How an energetic, six-foot-five designer translated his love of 1960′s cinema, space travel and farmhouses into the design of his downtown loft
Produced, designed, written, styled and directed by Brian Patrick Flynn with photography by Sarah Dorio
You know that old line “if you don’t have anything nice to say, paint your stuff green and move to a farm on Mars”? Neither do I. But if that actually was a saying, my downtown loft would be the root of its existence. At only 920 square feet, the former downtown Atlanta milk factory lent itself to an “anything goes” method of decorating. While at first this was a designer’s dream situation, too many options rendered me my own worst client. Making decisions for others? A total breeze. Making decisions for myself? A total bitch.
After an unfortunate situation involving a what-was-I-thinking shade of blue and silly rod-pocket drapery panels, I opted to start over. No trends. No neutrals. No being safe. No picture frames. No mirrors. There would be no inclusion of my beloved charcoal, blue-grey or orange. It was time to be totally experimental without asking for anyone else’s opinion. Should I mix space age and farmhouse styles? Well, of course! Pair kelly green and black-brown with ultra-white and Christmas red? Sounds neat! Invite David Hicks and Andy Warhol in to finish it all off? Yup. The outcome? My most loved, hated, talked about and publicized project to date. Apparently, giving the rules of decorating the middle finger works quite well.
My former snorefest of an entrance was adrenalized with a $35 craigslist credenza updated with a sprayed finish using PPG’s “Red Gumball” urethane paint. A pair of Jonathan Adler greyhounds kept watch afront a black-brown wall paneled with stain-grade luan and 1X3 MDF.
Is it weird to still live with Mommy and Daddy at age 34? Well, kinda. But in this case, they’re simply the subject of a mural. Since the space behind the sofa wasn’t earning its keep, I put it to use by getting creative with a photo of my Mom and Dad in the late 1960’s. The 3X3 photograph was scanned in high-resolution, then outputted on UV-resistant vinyl in GIANT SCALE. In fact, even more gigantic than the ego-maniacal reputation I was given from neighbors who assumed the fellow in the photo was me.
Getting a big fat F
And here’s a lesson in bad styling. I’m proud of my revamped flea market furniture and use of natural light; however, I give myself an F in accessorizing. Why the %@#$ did I shove that gorgeous sunflower arrangement way back in the corner instead of on the coffee table? What’s with that wimpy little yellow thing in the skinny vase to the right of the Jonathan Adler elephant? I’d like to blame drugs but the only ones I’ve ever done are for headaches and sore throats. Speaking of placing blame [in a good way], it’s because of a Cartoon Network series cancellation that I got the plush green shag rug. The tv-studio-yard-sale find completed a list of other garage sale-ish items including: a yellow F from a TGI Fridays sign, lucite coffee table scored in Athens, Ga., and a brass chandelier swiped from a flea market and sprayed red. My carpentry friend, Dan, fabricated and installed the barn door shutters complete with frosted Plexi to let diffused light in when closed.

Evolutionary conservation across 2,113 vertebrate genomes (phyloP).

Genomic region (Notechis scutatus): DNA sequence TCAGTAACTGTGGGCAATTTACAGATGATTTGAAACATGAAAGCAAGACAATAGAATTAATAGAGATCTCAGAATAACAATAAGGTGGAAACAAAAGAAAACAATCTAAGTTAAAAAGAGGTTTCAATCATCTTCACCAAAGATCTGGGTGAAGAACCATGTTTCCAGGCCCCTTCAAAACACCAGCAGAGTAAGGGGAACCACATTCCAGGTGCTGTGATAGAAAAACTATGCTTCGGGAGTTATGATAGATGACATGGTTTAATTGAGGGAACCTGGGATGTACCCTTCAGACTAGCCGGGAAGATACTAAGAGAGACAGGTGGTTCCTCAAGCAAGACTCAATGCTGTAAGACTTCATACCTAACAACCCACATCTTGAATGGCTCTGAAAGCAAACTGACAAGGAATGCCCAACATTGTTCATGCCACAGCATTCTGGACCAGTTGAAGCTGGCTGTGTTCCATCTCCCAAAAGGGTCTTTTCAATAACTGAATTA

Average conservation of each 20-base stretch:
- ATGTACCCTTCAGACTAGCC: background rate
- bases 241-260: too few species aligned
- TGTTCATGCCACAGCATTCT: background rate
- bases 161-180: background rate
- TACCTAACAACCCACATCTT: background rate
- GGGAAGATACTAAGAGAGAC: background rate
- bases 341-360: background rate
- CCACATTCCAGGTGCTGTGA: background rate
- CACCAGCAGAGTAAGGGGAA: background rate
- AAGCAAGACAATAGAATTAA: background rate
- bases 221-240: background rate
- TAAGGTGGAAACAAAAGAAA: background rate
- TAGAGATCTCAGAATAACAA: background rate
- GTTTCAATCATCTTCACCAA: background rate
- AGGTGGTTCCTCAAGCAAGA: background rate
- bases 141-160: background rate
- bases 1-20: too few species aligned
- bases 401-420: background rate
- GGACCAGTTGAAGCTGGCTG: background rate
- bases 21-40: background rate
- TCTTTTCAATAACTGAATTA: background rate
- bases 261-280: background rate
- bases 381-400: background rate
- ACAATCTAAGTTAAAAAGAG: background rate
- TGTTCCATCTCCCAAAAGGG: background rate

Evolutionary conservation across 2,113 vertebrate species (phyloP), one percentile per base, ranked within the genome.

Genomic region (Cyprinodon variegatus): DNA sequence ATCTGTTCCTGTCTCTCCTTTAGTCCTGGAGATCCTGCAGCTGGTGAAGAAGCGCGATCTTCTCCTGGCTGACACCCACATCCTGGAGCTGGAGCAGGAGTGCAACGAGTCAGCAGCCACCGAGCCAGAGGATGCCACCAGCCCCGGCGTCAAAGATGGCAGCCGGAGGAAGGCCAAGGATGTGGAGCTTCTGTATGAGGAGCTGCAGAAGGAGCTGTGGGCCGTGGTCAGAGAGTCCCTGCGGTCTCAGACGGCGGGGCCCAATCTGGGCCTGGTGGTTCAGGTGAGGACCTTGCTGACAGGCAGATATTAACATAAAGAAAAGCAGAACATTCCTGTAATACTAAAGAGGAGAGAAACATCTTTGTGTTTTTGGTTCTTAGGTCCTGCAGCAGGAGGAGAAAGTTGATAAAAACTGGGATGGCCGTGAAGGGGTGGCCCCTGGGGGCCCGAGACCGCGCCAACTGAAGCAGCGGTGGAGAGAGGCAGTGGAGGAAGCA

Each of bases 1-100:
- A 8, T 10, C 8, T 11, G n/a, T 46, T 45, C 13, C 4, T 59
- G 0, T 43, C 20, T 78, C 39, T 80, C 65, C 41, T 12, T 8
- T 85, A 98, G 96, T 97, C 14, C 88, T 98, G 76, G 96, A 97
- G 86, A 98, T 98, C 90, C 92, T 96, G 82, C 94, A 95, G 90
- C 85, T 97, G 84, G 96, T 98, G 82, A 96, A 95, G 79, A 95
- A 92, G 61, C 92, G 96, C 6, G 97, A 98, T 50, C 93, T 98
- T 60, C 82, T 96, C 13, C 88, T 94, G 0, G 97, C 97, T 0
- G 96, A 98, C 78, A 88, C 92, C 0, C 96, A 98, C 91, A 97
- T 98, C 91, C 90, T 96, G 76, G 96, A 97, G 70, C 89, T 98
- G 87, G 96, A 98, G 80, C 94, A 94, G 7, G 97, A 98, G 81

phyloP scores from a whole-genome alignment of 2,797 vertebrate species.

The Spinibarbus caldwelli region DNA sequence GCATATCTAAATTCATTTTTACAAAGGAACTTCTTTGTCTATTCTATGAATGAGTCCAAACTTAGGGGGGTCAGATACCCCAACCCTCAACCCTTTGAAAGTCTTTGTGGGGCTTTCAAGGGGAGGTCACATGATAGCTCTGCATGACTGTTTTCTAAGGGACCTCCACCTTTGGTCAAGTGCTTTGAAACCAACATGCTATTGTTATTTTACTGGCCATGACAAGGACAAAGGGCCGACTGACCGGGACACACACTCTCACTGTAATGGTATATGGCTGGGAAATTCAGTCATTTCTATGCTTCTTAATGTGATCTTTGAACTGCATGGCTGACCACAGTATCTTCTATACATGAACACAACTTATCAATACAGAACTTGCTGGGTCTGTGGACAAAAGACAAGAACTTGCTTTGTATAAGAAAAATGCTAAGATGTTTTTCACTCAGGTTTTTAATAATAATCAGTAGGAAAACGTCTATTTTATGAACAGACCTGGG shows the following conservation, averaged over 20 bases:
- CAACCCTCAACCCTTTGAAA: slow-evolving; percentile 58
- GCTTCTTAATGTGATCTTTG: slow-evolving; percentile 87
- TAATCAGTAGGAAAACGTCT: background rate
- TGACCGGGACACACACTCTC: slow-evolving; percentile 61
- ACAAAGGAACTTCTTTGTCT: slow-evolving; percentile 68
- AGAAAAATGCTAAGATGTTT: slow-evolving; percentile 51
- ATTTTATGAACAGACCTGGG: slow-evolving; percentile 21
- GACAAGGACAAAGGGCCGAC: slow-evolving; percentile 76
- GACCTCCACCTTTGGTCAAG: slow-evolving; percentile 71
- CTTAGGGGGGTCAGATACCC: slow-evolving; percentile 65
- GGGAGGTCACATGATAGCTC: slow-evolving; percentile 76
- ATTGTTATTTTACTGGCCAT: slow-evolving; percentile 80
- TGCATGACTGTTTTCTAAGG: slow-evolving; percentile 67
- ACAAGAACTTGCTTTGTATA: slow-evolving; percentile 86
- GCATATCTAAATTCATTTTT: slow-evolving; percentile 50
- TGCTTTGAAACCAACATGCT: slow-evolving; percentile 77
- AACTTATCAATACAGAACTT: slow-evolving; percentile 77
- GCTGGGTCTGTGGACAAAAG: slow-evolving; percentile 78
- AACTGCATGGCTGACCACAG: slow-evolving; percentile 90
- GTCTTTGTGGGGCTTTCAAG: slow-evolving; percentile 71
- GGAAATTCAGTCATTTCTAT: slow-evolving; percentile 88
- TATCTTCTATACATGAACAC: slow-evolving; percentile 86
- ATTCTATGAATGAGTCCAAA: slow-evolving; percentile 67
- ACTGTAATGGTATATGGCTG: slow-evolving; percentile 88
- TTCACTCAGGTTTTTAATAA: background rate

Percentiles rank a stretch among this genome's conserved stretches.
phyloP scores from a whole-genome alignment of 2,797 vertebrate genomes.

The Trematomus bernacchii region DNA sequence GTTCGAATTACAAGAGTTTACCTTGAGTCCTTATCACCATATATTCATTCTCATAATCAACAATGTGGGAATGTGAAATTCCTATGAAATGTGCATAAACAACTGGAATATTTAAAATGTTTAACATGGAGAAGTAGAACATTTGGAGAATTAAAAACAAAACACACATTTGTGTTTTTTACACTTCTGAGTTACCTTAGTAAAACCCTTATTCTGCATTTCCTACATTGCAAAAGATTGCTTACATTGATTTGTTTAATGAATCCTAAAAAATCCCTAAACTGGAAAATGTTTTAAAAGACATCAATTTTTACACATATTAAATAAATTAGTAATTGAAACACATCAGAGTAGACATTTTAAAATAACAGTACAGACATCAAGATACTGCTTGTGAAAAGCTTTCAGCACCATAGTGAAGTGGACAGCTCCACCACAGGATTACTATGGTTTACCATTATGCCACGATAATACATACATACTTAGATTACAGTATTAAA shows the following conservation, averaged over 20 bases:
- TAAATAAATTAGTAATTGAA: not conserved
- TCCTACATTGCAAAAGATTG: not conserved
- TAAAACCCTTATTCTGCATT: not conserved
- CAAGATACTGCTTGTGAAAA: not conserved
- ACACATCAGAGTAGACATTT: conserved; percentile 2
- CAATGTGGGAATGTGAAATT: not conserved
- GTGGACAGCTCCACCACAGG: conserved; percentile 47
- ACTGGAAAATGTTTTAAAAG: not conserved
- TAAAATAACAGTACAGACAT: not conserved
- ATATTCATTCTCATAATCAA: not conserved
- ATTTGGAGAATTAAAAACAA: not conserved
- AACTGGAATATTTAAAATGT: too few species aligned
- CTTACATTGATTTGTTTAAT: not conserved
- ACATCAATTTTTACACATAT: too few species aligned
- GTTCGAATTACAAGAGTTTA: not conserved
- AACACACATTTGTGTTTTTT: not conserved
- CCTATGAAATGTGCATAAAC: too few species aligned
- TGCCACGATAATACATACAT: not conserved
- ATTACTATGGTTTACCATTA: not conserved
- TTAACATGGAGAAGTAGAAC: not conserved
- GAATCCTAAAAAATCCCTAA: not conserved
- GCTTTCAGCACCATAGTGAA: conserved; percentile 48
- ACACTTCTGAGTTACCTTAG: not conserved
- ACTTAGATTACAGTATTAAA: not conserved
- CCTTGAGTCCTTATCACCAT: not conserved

While many say TV cameras add weight, I often argue it’s the Snickers, pizza and cookies between takes. A similar situation occurs when designers see photos of their work and claim “It looks better in person”. Although many times that is actually the case, let’s explore this train wreck of a reading/study area. What I did right: flat black-brown paint to make the walls recede, gallery-style art grouping, false plywood wall with capsule molding afront a 13×9 white/walnut elfa system from The Container Store. And now for the not-so-much: my table choice was totally wrong, that accessory mess on the table is a disaster, spray painting the hanging basket red seemed like a good idea at the time but reads like a college apartment experiment.
Apparently, the kitchen bought a one-way ticket on a Kitsch bound train; however, it was totally fun and done on a microscopic budget..so STFU. My refinisher removed the cabinet door fronts, added molding, and sprayed them with two coats of oil paint. I put my stellar DIY skills to use by screwing the “Grafton” glass/chrome pulls from Restoration Hardware into holes with something called a drill. To update the existing cheesy laminate countertops, my British carpenter, David [who pronounces water "WOH tuh"], created a form around its perimeter, then filled it with concrete resulting in a chunky, modern look. For a custom backsplash, David cut standard 12×12 marble tiles down to 3×5′s with a wet saw, then finished them off with light grey grout. Across the room, floating shelves housed my soup obsession while a breakfast bar below [made from standard fence posts and pine] served double duty as a serving station. Why the hell is there a robot next to the cake instead of plates?
Work of art
Space was tight in the loft so I built a table from pine [then painted and distressed it] for both dining AND work space. I kept finding these amazing iron scrollback chairs at random flea markets throughout Atlanta and, lucky for me, they mix well with just about anything. In this case I paired them with fiberglass 1960′s swivel chairs which my upholsterer updated with kelly green vinyl cushions. IKEA entered the loft in the form of three “FADO” pendants, a cost-saving alternative to true mid-century globe replications. Eye candy art by David E. Peterson, Jonathan Fenske and Ronnie Bautista tempted dinner guests to stick around for dessert. Guess how many times I actually dined in this space? Six. Okay, I lied. Three.